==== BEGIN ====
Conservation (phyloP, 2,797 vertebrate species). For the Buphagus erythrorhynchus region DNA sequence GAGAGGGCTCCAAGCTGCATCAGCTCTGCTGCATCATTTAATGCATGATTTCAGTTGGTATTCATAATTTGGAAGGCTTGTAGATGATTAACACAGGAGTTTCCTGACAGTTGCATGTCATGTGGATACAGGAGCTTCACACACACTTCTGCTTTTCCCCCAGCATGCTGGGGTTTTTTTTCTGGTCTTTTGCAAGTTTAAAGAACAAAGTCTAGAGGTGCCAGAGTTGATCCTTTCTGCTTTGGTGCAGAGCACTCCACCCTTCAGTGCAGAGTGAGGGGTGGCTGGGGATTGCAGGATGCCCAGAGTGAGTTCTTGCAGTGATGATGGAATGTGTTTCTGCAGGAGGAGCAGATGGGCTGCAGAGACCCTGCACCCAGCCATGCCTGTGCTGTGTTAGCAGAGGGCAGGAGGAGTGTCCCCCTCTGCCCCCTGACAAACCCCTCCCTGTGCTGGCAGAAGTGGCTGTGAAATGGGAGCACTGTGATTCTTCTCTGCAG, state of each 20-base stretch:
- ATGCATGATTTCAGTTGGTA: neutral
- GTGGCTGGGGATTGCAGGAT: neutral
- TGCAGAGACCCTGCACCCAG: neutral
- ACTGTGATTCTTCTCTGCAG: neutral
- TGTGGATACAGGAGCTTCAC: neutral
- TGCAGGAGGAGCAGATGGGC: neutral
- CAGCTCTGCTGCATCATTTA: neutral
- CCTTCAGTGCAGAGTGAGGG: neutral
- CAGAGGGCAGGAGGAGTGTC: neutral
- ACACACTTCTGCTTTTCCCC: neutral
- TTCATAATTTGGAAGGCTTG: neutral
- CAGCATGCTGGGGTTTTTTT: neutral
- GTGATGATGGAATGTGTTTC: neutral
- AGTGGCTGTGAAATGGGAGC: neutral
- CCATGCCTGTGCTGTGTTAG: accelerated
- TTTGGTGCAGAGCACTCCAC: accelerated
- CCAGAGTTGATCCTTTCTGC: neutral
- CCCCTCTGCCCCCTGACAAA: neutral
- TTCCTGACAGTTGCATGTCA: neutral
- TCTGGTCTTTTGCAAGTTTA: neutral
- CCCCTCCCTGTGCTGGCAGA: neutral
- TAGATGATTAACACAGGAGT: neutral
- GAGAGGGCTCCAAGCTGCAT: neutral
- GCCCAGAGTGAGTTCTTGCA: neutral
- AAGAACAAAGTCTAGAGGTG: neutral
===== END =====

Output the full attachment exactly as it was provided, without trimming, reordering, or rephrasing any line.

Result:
Conservation (phyloP, 2,797 vertebrate species). For the Buphagus erythrorhynchus region DNA sequence GAGAGGGCTCCAAGCTGCATCAGCTCTGCTGCATCATTTAATGCATGATTTCAGTTGGTATTCATAATTTGGAAGGCTTGTAGATGATTAACACAGGAGTTTCCTGACAGTTGCATGTCATGTGGATACAGGAGCTTCACACACACTTCTGCTTTTCCCCCAGCATGCTGGGGTTTTTTTTCTGGTCTTTTGCAAGTTTAAAGAACAAAGTCTAGAGGTGCCAGAGTTGATCCTTTCTGCTTTGGTGCAGAGCACTCCACCCTTCAGTGCAGAGTGAGGGGTGGCTGGGGATTGCAGGATGCCCAGAGTGAGTTCTTGCAGTGATGATGGAATGTGTTTCTGCAGGAGGAGCAGATGGGCTGCAGAGACCCTGCACCCAGCCATGCCTGTGCTGTGTTAGCAGAGGGCAGGAGGAGTGTCCCCCTCTGCCCCCTGACAAACCCCTCCCTGTGCTGGCAGAAGTGGCTGTGAAATGGGAGCACTGTGATTCTTCTCTGCAG, state of each 20-base stretch:
- ATGCATGATTTCAGTTGGTA: neutral
- GTGGCTGGGGATTGCAGGAT: neutral
- TGCAGAGACCCTGCACCCAG: neutral
- ACTGTGATTCTTCTCTGCAG: neutral
- TGTGGATACAGGAGCTTCAC: neutral
- TGCAGGAGGAGCAGATGGGC: neutral
- CAGCTCTGCTGCATCATTTA: neutral
- CCTTCAGTGCAGAGTGAGGG: neutral
- CAGAGGGCAGGAGGAGTGTC: neutral
- ACACACTTCTGCTTTTCCCC: neutral
- TTCATAATTTGGAAGGCTTG: neutral
- CAGCATGCTGGGGTTTTTTT: neutral
- GTGATGATGGAATGTGTTTC: neutral
- AGTGGCTGTGAAATGGGAGC: neutral
- CCATGCCTGTGCTGTGTTAG: accelerated
- TTTGGTGCAGAGCACTCCAC: accelerated
- CCAGAGTTGATCCTTTCTGC: neutral
- CCCCTCTGCCCCCTGACAAA: neutral
- TTCCTGACAGTTGCATGTCA: neutral
- TCTGGTCTTTTGCAAGTTTA: neutral
- CCCCTCCCTGTGCTGGCAGA: neutral
- TAGATGATTAACACAGGAGT: neutral
- GAGAGGGCTCCAAGCTGCAT: neutral
- GCCCAGAGTGAGTTCTTGCA: neutral
- AAGAACAAAGTCTAGAGGTG: neutral